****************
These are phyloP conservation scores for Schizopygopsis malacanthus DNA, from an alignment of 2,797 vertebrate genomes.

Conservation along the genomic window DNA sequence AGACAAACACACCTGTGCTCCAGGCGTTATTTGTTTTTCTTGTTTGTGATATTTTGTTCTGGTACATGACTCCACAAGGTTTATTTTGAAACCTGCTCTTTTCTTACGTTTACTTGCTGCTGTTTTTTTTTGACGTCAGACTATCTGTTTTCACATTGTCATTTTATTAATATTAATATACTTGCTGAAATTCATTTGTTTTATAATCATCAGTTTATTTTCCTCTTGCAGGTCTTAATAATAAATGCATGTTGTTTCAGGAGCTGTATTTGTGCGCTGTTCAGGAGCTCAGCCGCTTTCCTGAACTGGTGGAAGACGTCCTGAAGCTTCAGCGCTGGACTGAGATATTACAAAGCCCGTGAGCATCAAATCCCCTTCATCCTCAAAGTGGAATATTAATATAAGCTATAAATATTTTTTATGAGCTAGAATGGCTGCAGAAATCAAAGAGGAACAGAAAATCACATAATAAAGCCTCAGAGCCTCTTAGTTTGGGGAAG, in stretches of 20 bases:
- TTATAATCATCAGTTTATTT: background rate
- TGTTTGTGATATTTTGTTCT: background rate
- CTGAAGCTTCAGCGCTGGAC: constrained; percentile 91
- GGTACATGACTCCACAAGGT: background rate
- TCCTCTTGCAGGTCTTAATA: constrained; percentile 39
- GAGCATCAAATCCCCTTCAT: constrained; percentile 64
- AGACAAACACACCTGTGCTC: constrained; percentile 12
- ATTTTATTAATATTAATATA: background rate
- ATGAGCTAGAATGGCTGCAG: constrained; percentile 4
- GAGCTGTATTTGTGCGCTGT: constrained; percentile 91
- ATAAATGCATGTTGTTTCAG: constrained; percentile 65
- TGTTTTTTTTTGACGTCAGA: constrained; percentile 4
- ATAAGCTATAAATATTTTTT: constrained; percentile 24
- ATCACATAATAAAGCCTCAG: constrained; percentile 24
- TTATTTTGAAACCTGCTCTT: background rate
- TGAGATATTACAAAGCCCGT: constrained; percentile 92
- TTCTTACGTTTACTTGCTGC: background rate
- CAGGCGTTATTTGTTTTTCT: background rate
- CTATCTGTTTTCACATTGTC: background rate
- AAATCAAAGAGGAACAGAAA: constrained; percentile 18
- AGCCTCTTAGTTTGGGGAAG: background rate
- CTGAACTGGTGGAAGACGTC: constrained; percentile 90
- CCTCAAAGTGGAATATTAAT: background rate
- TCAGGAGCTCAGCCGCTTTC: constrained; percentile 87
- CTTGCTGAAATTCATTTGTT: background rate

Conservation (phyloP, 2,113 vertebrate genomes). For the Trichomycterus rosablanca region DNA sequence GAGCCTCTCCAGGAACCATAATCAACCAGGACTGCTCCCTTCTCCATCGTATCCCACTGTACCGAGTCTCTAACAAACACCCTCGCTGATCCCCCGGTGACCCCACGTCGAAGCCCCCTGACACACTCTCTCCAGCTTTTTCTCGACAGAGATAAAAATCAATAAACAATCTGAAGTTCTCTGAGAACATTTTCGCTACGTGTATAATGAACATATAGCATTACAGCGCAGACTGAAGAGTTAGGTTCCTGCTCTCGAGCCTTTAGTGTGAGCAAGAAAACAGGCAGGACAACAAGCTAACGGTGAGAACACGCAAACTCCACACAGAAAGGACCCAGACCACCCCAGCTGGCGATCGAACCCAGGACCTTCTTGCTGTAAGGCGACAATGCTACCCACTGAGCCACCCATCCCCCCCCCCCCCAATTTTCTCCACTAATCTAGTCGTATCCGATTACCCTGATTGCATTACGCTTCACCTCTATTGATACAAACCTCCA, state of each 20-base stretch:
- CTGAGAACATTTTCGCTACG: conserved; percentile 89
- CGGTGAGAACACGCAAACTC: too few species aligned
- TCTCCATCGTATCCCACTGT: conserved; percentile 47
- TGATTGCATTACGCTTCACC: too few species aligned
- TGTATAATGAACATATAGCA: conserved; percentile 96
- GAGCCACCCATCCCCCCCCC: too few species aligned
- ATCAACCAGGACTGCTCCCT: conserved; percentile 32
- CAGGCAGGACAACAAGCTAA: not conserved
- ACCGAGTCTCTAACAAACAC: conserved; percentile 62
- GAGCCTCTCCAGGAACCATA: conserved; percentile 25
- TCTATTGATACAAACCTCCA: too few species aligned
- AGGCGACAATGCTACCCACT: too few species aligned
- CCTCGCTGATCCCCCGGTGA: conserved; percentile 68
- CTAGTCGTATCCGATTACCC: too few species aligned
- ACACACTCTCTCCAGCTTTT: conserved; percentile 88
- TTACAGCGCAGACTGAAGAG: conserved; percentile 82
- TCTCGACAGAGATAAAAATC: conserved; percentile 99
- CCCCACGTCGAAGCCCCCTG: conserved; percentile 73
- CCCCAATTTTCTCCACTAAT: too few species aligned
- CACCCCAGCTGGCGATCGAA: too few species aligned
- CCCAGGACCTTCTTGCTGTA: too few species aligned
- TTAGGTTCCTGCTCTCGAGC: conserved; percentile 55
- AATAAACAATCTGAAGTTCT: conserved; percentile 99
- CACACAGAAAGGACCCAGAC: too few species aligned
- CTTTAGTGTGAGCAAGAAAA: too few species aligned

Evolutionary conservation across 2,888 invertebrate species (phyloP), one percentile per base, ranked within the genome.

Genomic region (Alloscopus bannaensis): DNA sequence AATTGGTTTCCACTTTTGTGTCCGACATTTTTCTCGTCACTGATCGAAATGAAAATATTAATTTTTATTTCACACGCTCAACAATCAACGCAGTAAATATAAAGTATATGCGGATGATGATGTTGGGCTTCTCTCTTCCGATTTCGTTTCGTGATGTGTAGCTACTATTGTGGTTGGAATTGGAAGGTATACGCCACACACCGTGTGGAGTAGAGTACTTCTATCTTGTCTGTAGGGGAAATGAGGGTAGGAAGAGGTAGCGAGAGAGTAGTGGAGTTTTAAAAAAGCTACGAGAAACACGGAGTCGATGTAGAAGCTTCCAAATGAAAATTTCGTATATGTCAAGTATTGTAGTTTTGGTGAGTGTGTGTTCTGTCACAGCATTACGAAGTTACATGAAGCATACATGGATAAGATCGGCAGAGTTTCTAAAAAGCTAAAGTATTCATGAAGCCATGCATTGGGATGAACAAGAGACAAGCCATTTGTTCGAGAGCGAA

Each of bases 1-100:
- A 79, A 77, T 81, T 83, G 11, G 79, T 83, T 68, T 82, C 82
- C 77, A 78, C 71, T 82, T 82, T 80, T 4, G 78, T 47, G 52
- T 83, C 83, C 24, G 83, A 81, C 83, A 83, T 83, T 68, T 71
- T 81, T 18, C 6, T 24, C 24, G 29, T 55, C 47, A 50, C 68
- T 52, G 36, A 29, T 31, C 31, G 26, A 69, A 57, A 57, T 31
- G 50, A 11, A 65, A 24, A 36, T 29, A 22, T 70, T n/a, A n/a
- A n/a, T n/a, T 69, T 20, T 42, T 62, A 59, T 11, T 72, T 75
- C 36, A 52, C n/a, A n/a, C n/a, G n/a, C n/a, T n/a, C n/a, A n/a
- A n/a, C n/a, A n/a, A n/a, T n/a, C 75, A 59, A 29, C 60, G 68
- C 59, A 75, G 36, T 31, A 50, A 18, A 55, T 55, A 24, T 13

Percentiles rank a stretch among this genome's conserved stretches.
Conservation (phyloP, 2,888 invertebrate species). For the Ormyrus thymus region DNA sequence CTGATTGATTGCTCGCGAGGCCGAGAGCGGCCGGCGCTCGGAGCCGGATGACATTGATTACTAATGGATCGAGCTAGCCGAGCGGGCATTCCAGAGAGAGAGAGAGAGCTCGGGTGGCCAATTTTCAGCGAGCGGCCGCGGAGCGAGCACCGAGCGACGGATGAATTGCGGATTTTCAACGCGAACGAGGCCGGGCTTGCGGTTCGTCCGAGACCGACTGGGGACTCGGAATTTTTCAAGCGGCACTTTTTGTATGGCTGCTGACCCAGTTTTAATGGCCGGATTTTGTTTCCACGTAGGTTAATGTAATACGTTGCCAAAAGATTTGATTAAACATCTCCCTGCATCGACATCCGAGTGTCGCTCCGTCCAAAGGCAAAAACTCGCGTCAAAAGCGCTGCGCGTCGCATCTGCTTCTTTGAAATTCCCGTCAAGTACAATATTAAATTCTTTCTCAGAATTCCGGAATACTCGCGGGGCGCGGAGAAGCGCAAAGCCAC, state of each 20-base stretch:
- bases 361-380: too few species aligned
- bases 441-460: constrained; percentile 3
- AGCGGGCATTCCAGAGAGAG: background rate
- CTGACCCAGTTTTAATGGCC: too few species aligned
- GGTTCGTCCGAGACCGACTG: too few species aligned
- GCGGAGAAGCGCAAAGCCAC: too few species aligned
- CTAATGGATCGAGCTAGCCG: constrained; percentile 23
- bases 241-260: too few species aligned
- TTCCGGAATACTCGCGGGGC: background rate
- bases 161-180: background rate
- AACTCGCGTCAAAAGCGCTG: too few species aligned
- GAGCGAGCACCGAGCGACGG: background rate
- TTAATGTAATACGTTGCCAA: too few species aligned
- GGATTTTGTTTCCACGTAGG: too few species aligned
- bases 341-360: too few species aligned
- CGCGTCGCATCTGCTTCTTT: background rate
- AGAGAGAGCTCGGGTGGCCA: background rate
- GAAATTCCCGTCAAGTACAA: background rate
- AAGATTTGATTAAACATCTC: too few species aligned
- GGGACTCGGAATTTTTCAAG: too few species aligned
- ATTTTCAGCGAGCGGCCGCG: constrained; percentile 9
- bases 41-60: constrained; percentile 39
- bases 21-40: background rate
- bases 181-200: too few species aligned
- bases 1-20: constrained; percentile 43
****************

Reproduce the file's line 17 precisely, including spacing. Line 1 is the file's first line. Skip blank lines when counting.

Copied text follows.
- TTATTTTGAAACCTGCTCTT: background rate